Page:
Why don't you believe in science

Why do people believe and why are regions not dying out - part 2

The philosopher Friedrich Nietzsche was already 100 years ago of the firm conviction: "God is dead". Sigmund Freud attested believers a collective obsessional neurosis. Karl Marx's criticism that religion is "the opium of the people" corresponds to Western thinking of placing reason and science above faith.

When the attempt of the Russian communists at the beginning of the 20th century to drive out the Christian Orthodox faith from their compatriots failed, they blamed the "indolence of human nature".

Ulrich Schnabel assumes that "the need for a religious worldview is so deeply anchored in the human psyche that scientific explanations and arguments can hardly impress it."

Give us today our daily bread: rituals

Experts suspect that religious rituals are responsible for this. Rituals maintain belief over time and space. In the brain they mobilize "highly effective substances that trigger intense emotional experiences and create very different feelings such as self-esteem, joy, fear, motivation, pain relief and bonding. In doing so, they create a whole that is far more than the sum of its parts", so the psychiatrist J. Anderson Thomson.

But the tendency towards rituals among believers has diminished in recent decades. In the case of the Christian faith, according to the psychologist of religion Prof. Sebastian Murken, this is largely due to the innovations of the Reformation. "We are physical, emotional and sensual beings and all these elements, the smells, the haptic - the great theater of religions has disappeared." Overall, the church has become more rational for you.

Even with miracles, it's not that far away. If believers used to make it into the scriptures through visions and the word of God, today they can expect an appointment with a neurologist or psychiatrist. The British neurologist Oliver Sacks (1933 - 2015) subsequently diagnosed the nun and mystic Hildegard von Bingen (1098 to 1179) with severe migraines as the culprit of her numerous “visions” of God.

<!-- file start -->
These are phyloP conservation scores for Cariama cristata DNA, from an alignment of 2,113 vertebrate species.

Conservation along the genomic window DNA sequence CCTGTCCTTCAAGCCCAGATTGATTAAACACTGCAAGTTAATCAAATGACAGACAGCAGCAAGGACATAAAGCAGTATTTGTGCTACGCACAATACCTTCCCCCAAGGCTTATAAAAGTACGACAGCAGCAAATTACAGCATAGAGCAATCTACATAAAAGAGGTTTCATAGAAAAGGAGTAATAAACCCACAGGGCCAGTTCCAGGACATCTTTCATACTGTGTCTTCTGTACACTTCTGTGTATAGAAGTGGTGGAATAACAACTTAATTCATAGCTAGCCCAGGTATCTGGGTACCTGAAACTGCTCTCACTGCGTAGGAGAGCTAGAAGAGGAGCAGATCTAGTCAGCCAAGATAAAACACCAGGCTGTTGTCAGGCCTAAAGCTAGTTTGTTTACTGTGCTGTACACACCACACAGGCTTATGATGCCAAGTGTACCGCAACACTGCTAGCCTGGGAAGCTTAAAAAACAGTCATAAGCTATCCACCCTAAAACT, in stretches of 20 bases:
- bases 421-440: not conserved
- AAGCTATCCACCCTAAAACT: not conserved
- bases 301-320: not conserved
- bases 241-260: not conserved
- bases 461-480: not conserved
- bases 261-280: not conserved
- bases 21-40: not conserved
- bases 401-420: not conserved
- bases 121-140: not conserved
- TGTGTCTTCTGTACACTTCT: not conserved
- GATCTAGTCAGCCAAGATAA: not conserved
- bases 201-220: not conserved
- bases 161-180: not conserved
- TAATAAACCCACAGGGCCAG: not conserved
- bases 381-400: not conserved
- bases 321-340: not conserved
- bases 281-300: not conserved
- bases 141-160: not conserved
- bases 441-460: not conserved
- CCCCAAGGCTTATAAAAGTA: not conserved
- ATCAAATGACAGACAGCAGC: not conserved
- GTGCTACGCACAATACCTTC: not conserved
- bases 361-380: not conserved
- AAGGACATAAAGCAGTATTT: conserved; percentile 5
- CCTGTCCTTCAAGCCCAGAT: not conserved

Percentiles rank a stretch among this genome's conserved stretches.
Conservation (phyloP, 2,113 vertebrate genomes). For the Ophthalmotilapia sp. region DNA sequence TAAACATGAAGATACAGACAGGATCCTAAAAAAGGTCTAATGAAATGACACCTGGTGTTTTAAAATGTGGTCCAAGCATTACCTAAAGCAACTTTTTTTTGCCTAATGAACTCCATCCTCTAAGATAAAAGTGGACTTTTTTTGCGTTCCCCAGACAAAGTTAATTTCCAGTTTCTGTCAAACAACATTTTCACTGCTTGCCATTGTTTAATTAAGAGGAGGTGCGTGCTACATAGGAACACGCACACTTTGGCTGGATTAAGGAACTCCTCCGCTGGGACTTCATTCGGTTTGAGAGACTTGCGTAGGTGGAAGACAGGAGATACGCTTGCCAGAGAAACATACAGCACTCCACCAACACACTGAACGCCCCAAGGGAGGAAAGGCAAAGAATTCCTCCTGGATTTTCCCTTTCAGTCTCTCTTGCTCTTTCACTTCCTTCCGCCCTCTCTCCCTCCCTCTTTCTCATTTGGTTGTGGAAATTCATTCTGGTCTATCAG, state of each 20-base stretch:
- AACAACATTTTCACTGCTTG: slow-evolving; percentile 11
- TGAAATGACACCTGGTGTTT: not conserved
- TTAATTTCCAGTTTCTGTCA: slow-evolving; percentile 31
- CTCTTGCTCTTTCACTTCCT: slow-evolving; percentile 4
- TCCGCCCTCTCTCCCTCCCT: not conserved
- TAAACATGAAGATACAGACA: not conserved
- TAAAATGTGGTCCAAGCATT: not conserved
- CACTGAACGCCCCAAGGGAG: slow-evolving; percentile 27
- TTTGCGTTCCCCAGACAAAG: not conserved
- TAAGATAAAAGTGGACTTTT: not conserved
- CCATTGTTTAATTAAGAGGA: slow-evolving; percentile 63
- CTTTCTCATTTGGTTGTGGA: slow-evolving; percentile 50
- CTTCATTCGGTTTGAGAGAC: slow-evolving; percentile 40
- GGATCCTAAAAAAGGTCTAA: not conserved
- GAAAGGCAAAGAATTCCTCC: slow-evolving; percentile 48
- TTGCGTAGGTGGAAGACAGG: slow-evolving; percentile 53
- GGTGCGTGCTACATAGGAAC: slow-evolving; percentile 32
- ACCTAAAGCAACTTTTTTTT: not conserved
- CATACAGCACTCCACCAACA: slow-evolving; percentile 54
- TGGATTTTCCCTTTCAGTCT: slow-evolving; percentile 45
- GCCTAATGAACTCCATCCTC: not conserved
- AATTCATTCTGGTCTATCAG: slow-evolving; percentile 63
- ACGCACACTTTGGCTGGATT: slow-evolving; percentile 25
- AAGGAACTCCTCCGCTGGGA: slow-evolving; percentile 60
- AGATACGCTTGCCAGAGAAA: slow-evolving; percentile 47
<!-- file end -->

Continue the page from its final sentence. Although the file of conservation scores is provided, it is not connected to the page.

From yoga to guardian angels

The basic religious or spiritual need to feel cared for and to give one's life meaning does not seem to lose its importance in a modern and enlightened society. Regardless of whether religious, spiritual or atheistic: Faith offers us support and structure in a complex world. Many forms of substitute religions can be found in everyday life.

Football offers countless rituals, just like yoga as a cross-religious tradition that promises to bring body and mind into harmony. Many critics call self-optimization the Our Father of the modern age. Our diet becomes sustainable and ritualized. The strong belief in the moral superiority of one's own actions gives some vegetarians missionary traits.

Over the centuries, preferences for astrology and your own horoscope have never gone out of style: Capricorns want to hit the wall with their head and the scales are always balanced. And even an established superstition is rarely questioned: "Of course it happened to me, it's Friday the 13th" Or the belief in the guardian angel who supported us during the last test or through an illness. These little rituals are passed on through stories in the family and the circle of friends and thus never die out.

Status: 13.06.2017, 2.44 p.m.

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